The script has some error checking, but it’s not super robust. You might get tripped up on the Cert_Template and CA_Name variables, so let me explain them. The Cert_Template is “template name” NOT the “Template display name”. While they are the same in my example, the “Template name” usually has spaces removed.

The CA_Name is NOT simply the hostname of your CA, but is the hostname of the CA AND the CA name which was configured during the CA installation process. You can find the CA name by opening the Certification Authority MMC and looking at the left pane.

Congratulations! You have now made it through the whole vCenter 5.1 installation process using trusted SSL certificates. Probably took way longer than you expected, and much more tedious than it should be. I would hope in vSphere v.Next that they overhaul what seems like a complete mess of internal handing of certificates. How about certificate revocation? How about the ability to completely remove a compromised certificate from all keystores?

@Echo off
 REM Change these variables for your environment.
 REM Do not put spaces between the = sign
 REM SSL Certificate Properties
 REM Country name must be exactly two letters

 Set countryName=US
 Set state=CA
 Set locality=San Diego
 Set organization=Contoso

 REM Certifiate Authority Properties
 Set Cert_Template=VMware-SSL
 Set CA_Name=D001DC02\Contoso-D001DC02-CA

 REM Existing parent path for the ESXi certificate directory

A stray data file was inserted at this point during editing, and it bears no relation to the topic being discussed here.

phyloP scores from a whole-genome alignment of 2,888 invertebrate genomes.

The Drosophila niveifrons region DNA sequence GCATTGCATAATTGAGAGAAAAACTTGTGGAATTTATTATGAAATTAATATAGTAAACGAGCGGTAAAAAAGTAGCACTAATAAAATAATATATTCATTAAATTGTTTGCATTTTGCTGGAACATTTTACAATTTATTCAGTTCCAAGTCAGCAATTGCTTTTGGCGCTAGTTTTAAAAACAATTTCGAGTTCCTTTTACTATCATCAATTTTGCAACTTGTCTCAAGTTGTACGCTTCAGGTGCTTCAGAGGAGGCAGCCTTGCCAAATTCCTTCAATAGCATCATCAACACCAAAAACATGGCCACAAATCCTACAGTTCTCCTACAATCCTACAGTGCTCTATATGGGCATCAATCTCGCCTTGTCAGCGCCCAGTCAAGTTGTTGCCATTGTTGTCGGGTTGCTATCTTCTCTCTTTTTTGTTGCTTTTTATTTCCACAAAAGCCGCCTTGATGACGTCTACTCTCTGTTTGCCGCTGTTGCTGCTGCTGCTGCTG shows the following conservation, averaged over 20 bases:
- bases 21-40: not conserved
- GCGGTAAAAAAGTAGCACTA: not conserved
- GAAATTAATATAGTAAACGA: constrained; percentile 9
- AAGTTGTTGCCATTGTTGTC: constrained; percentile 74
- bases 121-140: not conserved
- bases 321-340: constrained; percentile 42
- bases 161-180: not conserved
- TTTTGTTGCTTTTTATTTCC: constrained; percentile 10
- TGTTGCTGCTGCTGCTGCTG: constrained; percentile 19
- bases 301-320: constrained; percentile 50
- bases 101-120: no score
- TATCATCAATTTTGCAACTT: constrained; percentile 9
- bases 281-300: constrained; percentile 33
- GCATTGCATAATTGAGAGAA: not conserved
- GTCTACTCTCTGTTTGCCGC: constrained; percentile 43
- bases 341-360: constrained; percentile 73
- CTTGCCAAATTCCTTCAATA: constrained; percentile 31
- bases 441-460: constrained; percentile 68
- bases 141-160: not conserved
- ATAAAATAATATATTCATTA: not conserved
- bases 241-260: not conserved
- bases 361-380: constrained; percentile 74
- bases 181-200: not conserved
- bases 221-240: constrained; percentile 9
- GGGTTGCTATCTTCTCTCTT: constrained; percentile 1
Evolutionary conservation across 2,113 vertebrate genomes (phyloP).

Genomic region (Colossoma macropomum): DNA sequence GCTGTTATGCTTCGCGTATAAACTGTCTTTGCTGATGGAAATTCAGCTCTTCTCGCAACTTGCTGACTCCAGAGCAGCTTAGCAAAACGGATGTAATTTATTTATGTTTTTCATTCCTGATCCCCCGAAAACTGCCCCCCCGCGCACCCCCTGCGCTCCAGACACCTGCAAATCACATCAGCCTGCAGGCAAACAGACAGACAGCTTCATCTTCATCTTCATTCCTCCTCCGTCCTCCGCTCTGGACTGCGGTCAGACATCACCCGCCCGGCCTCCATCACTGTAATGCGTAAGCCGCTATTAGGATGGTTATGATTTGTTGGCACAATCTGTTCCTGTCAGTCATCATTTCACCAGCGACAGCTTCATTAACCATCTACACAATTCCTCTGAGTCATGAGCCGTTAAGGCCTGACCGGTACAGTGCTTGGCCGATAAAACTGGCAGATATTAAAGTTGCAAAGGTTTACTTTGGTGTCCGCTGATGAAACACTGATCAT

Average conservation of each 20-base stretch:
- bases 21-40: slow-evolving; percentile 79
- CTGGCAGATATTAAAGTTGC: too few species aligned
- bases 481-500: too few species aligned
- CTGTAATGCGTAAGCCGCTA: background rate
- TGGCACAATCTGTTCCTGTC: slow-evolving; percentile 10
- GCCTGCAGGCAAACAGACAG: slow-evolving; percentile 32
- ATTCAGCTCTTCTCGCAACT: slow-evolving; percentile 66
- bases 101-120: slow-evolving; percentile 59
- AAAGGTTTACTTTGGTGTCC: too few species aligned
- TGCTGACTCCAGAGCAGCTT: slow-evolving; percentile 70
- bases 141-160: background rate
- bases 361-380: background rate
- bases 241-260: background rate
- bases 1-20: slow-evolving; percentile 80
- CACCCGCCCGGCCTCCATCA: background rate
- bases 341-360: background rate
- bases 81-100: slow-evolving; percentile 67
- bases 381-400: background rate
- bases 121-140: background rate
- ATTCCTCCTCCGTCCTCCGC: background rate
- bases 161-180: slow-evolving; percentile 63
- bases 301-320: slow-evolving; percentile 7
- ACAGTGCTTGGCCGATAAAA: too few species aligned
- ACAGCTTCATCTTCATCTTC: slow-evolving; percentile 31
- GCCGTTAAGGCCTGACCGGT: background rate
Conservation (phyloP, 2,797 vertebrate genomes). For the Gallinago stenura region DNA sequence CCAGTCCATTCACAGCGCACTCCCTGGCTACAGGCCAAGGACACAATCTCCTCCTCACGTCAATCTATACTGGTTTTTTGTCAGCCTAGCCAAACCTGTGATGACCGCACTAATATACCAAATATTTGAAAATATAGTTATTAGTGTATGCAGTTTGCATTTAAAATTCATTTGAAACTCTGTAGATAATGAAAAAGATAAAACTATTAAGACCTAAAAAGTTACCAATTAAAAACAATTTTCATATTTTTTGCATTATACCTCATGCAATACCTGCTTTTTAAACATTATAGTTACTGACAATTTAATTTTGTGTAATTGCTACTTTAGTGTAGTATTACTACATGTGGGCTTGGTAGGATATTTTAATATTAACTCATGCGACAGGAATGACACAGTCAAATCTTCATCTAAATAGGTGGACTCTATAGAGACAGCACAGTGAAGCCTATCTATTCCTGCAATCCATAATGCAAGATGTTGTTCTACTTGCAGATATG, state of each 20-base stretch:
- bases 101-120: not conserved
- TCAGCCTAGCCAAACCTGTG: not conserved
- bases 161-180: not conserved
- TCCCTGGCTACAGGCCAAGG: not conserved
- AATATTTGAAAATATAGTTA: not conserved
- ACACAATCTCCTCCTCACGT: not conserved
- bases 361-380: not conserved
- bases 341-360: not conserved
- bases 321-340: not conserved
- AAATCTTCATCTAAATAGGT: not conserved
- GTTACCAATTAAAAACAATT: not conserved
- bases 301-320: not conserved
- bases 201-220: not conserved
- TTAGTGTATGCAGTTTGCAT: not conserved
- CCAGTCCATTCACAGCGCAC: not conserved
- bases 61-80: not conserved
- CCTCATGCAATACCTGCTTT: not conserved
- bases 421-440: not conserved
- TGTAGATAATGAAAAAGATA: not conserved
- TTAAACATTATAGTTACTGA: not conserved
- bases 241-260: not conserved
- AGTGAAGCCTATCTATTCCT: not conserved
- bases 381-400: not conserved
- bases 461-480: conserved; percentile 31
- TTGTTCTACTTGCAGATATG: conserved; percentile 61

Set Cert_Path=D:\certs

 REM -- Don't change anything below here --

 set ESXiConfig=esxi.cfg
 if [%1]==[] ; GOTO :ERROR
 if not exist %Cert_Path%\ESXi mkdir %Cert_Path%\ESXi
 if exist "D:\program Files (x86)\VMware\Vmware vSphere CLI\bin" Set CLI=D:\program Files (x86)\VMware\Vmware vSphere CLI\bin
 if exist "C:\program Files (x86)\VMware\Vmware vSphere CLI\bin" Set CLI=C:\program Files (x86)\VMware\Vmware vSphere CLI\bin
 if exist "c:\OpenSSL-Win32\bin\openssl.exe" Set OpenSSL_BIN=c:\OpenSSL-Win32\bin\openssl.exe
 if exist "c:\OpenSSL-Win64\bin\openssl.exe" Set OpenSSL_BIN=c:\OpenSSL-Win64\bin\openssl.exe
 FOR /F "Tokens=1 delims=." %%A IN ("%1") DO SET Hostname=%%A
 Echo [ req ]
 Echo default_bits = 2048
 Echo default_keyfile = rui.key
 Echo distinguished_name = req_distinguished_name
 Echo encrypt_key = no
 Echo prompt = no
 Echo string_mask = nombstr
 Echo req_extensions = v3_req
 Echo [ v3_req ]
 Echo basicConstraints = CA:FALSE
 Echo keyUsage = digitalSignature, keyEncipherment, dataEncipherment, nonRepudiation